The Massachusetts Uniform Probate Code (MUPC) takes effect on March 31st and Issue Spot reached out to some BBA members for their take on the new law.  Below are the independent thoughts of the expert trusts and estates attorneys we surveyed:

Peter Shapland – Day Pitney LLP

Most attorneys agree that the greatest benefit from the MUPC will be in the greater ease of “probating” wills and in the administration of testate estates.  The “informal probate” process will permit executors to begin their work in most cases without any undue delay and without any formal reporting to the Probate Court along the way.

The MUPC will not dramatically change my advice to estate planning clients, since I’ve never felt that the Massachusetts probate system was all that unduly burdensome.  The MUPC does permit some additional flexibility in the drafting of wills (e.g., disposition of tangibles), but most of the changes will come in the greater efficiency of administration of estates.

I can think of no cases where the outcome would differ under the new MUPC, but I can think of many cases where an estate would’ve been administered more easily under the MUPC, making the outcome come out sooner.

Brad Bedingfield – Wilmer Cutler Pickering Hale and Dorr LLP

Perhaps the biggest benefit I see from the MUPC for my practice is virtual representation.  The ability to file cases without necessarily having to use a guardian ad litem will streamline certain matters.

In addition, the new rules regarding limitation of actions against trustees who present final accounts or statements to beneficiaries (but don’t necessarily seek formal approval of the court of the trustee’s accounts) will give some certainty to trustees who provide sufficient information to beneficiaries but don’t want to procure assents or incur the expense of court proceedings.

Cameron Casey – Ropes & Gray LLP

I expect that the greatest benefit of the new probate law will be that many estates can be administered informally, meaning that the beneficiaries of the estate, rather than the Probate Court, have primary oversight over the personal representative’s actions.  In informal administration, the appointment of the personal representative – whom we used to call the “executor” – can be accomplished quickly (as soon as a week after the decedent’s death), and the estate settlement process is greatly simplified.  In addition, in many cases, trustees of testamentary trusts will be relieved from having to regularly account to the Probate Court and petition to have their accounts allowed – a process that in the past has entailed a significant investment of time and expense for the trustee.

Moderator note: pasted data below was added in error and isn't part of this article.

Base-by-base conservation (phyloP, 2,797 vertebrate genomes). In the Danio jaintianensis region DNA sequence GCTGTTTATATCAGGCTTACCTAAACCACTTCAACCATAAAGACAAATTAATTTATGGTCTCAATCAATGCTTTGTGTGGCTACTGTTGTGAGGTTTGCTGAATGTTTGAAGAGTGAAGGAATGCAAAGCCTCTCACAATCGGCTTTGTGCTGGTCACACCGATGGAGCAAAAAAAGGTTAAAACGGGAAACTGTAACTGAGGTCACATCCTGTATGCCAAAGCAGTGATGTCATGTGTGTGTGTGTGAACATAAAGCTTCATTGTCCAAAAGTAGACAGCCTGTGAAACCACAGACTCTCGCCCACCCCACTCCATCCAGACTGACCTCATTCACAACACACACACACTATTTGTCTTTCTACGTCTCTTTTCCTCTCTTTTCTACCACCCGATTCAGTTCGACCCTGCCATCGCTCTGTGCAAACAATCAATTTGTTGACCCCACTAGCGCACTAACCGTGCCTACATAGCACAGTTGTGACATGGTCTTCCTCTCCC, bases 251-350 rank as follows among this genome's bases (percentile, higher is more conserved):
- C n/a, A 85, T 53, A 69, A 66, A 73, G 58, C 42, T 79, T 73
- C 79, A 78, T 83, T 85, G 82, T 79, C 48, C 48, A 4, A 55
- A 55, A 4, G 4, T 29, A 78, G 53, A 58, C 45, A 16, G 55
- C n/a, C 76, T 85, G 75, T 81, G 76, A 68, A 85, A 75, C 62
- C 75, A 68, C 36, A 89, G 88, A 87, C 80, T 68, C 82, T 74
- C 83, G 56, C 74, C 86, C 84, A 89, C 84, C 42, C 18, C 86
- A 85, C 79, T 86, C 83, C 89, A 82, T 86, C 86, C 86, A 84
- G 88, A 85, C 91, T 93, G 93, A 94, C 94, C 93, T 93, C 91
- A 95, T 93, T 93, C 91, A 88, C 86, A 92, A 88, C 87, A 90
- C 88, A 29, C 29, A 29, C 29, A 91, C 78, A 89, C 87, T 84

I anticipate that we will advise many of our clients to choose informal administration, which will streamline the probate piece of the larger estate settlement process and reduce costs and headaches for the clients.  (There is a noticeable furrowing of clients’ brows when you tell them that, under current law, they must wait several weeks or even months to be appointed executor.)

In certain circumstances, we may also incorporate testamentary trusts into our estate planning for clients, which we have rarely done in the past because of the accounting burden discussed above.  So, for example, rather than create a new inter vivos trust or search for an existing trust to hold property for a client’s children until they reach a designated age, we may instead draft a simple, short-term trust under the client’s will.